>> >>> o Such unidentified fragments SHOULD NOT be classified as Trusted
>> >>> o Such unidentified fragments SHOULD NOT be dropped (as part of GTSM
>> >>> operation) by default.
>> >>Could this issue be handled by requiring DF be set? And the MTU used by
>> >>a protocol configured?
I'm not sure about this. IP fragments carrying a large OSPF packet are seen
in practice more than one would expect and DF'ing them would break OSPF's
This means the condition (TTL==255) && (!fragment) isn't a clear cut
anymore and you have to look further again.
>> >>If unidentified fragments are classified as Unknown and Unknown packets
>> >>can share resources with Trusted, then there doesn't seem to be much
>> >>additional security from the mechanism. The attacker can just send
>> >>fragments instead.
The approach I took in my comments on this doc was to leave the exact
details of how resources are separated for different classes to the
implementor and admin, and only specify what needs to be specified--the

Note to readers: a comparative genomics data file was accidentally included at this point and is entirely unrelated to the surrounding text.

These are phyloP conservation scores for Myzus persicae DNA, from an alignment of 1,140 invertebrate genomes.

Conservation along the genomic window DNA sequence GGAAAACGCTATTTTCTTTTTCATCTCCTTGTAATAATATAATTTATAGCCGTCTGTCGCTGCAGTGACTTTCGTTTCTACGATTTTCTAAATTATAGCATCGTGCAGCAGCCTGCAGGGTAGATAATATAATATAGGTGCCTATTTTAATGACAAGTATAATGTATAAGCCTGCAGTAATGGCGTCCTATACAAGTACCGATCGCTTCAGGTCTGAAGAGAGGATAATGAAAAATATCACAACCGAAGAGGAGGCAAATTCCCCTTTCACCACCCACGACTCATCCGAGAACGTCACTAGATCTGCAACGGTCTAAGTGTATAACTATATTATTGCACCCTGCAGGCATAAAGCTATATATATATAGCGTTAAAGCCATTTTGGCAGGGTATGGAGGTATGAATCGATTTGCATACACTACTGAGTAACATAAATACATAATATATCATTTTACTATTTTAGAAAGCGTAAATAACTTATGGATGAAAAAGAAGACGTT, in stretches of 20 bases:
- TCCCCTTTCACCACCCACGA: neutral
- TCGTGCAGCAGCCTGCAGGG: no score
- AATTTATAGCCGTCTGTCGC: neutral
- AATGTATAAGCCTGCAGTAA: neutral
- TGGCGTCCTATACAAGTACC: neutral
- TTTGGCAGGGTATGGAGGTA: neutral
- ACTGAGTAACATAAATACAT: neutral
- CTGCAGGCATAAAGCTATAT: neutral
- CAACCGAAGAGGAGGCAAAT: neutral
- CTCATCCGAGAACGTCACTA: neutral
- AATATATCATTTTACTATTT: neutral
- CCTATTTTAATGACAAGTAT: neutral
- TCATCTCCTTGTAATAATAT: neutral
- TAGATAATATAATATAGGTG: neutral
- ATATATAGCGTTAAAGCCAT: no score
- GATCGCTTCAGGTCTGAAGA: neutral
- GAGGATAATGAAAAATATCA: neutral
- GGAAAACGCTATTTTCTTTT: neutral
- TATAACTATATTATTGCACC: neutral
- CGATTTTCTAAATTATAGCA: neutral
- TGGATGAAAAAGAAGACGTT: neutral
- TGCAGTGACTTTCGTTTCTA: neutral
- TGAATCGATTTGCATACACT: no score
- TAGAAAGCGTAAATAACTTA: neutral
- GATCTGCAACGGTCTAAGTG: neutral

defaults and only to make sure enabling GTSM doesn't bring the network
So, what you say is correct. I'm just not sure we can or should capture
every valid choice here. I.e., one may want the GTSM defaults wrt Unknown
and Trusted separation is concerned to be exactly what they are without
GTMS--i.e. the same queue. That would be a valid design choice.
>> >>This policy suggested for fragments seems to be merely the same policy
>> >>that could be applied to all packets, whether fragments or not.
Not for all, but for all Unknown, and yes, my original comments did say
that for Unknown too.
>> >Good idea; if the application protocol were to always set the DF bit, then
>> >there should not be fragments to receive...
>> Alternately, if one were only doing single-hop GTSM, then trusting
>> fragments with a TTL of 255 wouldn't be a concern.
Right. It's straight-forward with single-hop. With multi-hop, we should be
able to tell Unknowns from Dangerous.
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